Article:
In the context of the industry, we’re limited because nobody wants to remove those limits hard enough, neither people inside the industry, nor our audience. To a significant degree, important creative decisions are based on a more or less accurate idea of what people will or will not buy. This takes the form of a chain of fear. The developer fears the odd idea will be shot down by the manager, the manager fears the idea won’t find a publisher, the publisher fears the distributor won’t want it, the distributor fears the gamers won’t buy it. And gamers don’t know what they want. It’s not good enough if someone in the chain has the right idea: everyone in the chain has to agree. This is a deep problem.

Nevertheless, I remain optimistic. Things are improving, if slowly. The will is there. At some point, it will conquer our fear.

Comments 12

  1. St├ęphane wrote:

    Do you have any ideas about innovative cameras in games?

    I’ve played Galleon for a while and I couldn’t help but reach for the non-existing “camera stick” (and open the inventory it controls).

    Posted 10 May 2004 at 15:14
  2. Jurie Horneman wrote:

    Quit changing the subject. And is Galleon out yet?

    Posted 11 May 2004 at 23:57
  3. Aubrey wrote:

    A mention of Aronofsky? Ahh, the Gods are pleased!

    As for all this creativity vs. technology deal, I think you’re very much preaching the truth, Jurie. I had not thought of it quite as you do, but as I’m making my first humble bedroom game, I’m finding that the old addage that “graphics mean nothing, gameplay is everything” is horribly flawed. The way in which you visually represent your game state’s information can guide and imply function, and, if you are not careful, imply too much! A game, after all, cannot exist without some form of intelligable feedback, and this is reason alone to research and refine our “cameras”. We need the means to explain the game, which occasionally calls for higher fidelity.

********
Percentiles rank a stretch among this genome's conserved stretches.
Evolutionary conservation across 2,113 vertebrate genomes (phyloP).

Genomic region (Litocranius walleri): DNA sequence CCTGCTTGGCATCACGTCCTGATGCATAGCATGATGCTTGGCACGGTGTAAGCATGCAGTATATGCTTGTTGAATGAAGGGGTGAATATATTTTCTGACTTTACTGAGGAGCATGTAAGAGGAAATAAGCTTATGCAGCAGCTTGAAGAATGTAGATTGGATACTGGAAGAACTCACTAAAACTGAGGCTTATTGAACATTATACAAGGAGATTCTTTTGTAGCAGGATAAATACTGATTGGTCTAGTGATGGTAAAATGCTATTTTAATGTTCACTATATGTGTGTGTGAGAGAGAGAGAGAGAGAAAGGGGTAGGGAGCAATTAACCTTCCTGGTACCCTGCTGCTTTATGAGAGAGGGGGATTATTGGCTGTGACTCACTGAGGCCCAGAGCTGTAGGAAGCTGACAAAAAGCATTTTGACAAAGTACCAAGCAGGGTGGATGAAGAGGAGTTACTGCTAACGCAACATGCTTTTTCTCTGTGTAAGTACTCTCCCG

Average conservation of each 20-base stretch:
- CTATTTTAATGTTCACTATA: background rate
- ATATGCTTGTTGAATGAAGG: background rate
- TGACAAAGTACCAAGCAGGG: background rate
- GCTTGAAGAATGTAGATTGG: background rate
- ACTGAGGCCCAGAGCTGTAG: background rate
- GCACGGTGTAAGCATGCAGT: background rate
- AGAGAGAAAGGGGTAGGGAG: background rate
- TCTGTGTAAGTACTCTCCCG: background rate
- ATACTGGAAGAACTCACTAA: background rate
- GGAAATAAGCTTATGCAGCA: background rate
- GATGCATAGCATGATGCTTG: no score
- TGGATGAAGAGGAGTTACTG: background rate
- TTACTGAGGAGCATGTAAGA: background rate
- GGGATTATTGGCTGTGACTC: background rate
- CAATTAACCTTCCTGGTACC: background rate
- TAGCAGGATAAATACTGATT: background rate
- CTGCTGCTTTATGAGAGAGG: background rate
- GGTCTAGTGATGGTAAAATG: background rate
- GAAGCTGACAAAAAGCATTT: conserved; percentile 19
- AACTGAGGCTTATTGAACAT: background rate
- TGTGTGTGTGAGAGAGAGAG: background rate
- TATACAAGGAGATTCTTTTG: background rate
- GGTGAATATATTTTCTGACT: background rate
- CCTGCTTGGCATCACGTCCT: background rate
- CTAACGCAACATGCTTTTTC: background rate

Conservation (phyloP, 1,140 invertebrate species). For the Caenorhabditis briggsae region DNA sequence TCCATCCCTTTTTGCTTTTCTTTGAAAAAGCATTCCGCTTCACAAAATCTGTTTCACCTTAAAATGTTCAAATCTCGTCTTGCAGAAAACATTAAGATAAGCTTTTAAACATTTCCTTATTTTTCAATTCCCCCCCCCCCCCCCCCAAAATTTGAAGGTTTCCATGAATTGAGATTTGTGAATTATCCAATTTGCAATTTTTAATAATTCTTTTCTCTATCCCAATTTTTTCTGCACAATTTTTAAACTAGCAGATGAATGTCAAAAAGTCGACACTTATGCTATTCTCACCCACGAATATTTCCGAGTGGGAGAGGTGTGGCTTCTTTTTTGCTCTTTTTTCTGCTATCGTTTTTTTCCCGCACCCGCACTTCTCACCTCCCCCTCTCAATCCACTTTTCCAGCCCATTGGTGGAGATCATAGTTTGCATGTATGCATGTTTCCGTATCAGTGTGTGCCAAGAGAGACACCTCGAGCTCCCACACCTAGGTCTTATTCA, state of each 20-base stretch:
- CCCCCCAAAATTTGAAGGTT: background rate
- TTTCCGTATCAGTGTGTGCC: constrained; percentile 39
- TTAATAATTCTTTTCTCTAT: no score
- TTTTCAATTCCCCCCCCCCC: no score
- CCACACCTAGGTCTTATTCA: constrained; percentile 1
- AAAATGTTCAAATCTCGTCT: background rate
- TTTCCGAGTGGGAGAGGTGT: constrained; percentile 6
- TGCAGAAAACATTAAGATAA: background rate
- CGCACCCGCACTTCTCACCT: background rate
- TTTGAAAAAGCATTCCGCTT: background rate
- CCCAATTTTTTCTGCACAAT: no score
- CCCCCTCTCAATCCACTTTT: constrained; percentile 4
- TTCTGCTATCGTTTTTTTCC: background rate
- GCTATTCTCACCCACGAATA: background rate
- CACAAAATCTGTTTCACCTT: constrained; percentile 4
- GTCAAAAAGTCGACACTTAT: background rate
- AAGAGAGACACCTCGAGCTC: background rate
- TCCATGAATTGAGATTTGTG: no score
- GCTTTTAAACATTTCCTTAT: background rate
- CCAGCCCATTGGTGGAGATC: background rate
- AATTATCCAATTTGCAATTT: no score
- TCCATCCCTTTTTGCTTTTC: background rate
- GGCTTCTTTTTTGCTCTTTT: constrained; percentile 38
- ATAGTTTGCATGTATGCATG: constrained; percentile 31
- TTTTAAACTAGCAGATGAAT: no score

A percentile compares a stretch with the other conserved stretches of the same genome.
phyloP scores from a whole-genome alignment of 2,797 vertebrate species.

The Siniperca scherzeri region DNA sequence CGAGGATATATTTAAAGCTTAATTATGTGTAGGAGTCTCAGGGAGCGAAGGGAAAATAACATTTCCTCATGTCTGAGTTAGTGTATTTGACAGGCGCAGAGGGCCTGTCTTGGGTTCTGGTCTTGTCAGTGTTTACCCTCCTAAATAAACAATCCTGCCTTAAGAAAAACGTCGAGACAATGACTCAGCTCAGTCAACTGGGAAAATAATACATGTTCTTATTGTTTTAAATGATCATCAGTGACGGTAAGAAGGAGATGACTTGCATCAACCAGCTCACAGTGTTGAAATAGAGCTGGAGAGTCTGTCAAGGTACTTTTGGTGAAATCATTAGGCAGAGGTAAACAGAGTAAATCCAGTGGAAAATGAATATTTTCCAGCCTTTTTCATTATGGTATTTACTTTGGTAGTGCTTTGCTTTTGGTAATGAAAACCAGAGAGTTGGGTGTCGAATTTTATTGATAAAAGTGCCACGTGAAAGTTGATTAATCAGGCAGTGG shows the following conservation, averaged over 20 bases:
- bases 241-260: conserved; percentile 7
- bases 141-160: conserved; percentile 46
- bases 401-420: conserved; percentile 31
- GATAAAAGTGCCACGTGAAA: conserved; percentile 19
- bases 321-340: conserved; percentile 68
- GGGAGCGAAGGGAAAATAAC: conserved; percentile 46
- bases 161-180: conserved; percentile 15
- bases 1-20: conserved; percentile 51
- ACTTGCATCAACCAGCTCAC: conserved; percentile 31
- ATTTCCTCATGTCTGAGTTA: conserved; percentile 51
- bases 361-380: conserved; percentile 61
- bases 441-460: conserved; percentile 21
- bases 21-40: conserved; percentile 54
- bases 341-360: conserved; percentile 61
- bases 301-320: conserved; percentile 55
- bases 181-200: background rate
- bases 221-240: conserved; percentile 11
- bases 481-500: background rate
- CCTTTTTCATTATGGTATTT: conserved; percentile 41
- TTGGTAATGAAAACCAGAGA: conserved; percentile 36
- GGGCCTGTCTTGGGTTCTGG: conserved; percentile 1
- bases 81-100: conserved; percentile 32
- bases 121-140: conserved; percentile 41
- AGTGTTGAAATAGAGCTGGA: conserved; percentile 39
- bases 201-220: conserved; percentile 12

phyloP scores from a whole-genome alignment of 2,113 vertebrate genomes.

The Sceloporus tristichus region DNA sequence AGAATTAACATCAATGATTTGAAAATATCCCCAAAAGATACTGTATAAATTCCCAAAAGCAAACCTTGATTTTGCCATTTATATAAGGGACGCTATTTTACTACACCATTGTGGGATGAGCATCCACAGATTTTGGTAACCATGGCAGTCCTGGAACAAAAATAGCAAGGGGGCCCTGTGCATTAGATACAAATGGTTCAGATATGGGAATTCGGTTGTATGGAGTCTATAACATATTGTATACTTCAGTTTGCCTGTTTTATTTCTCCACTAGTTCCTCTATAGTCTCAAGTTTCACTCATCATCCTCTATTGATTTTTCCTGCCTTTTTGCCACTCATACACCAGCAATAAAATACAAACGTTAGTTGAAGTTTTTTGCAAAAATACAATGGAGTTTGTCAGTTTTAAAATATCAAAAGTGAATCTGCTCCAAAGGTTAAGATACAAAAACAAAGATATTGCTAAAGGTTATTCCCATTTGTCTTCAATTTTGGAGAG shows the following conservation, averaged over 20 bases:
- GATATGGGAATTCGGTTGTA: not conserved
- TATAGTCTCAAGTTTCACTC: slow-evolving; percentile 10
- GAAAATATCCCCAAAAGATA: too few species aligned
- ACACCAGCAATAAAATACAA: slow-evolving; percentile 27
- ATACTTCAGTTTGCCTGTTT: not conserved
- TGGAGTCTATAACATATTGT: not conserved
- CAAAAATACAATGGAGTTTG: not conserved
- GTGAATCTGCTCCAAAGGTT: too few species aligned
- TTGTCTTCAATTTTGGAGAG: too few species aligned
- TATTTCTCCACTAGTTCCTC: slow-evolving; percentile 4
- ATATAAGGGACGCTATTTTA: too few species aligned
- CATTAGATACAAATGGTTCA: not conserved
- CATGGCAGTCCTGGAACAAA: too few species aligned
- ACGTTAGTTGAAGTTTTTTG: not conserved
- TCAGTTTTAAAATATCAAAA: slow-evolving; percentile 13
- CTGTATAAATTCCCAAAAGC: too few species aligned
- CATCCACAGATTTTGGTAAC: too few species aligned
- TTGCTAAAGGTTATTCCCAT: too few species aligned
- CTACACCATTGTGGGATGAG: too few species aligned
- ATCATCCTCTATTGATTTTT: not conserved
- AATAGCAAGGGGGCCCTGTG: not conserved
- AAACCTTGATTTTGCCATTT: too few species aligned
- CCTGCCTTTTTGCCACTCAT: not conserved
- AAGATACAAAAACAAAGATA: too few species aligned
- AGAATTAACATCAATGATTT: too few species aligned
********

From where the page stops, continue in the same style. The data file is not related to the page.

Unfortuantely, there are always going to be people indulging their OCD in technology’s shiney baubles, just as there are always going to be highly strung fellows who find technology inpenetrable, and thus dismiss it. To say technology is merely a means to an end is to ignore that, for video games, it is our soul enabler. Is it best to find the middle ground between tech-idolotry and tech-aetheism?

    On the visual side, I like the recent advent of Non Photorealistic techniques – not just cel shading, for NPR represents all kinds of technologically re-mastered hand-worked animation conventions. At the same time, I do enjoy the “cyberspace” style aesthetics which exist purely to play to the computer’s strengths. In essence they’re beginning to find out graphics card’s own inherent visual conventions, rather than reproducing old styles from a different medium. Shaders and such are opening up a lot more potentials, and it’ll be interesting to discover if they, too, imply a natural, implicit graphical style in the way that triangulated graphics have implied meshes and simple polygons.

    And that’s also the kind of exploration into the games medium that I enjoy – games that make interesting use of interactivity, or those that put interesting interactive twists on what might otherwise end up as static narratives which the player is forced to hand-crank along. I like exploration of the medium’s unique traits more than I like the medium’s use as a mere delivery system for conventional entertainment/art.

    But it’s that exploration this seems to be stifled, as you rightly point out. It’s a pity that the exploration that goes on in the fringes is not well represented in the mainstream, but I am also optimistic about the future. We’ll expand and explore – probably not at the rate that we’d like, but it will happen gradually.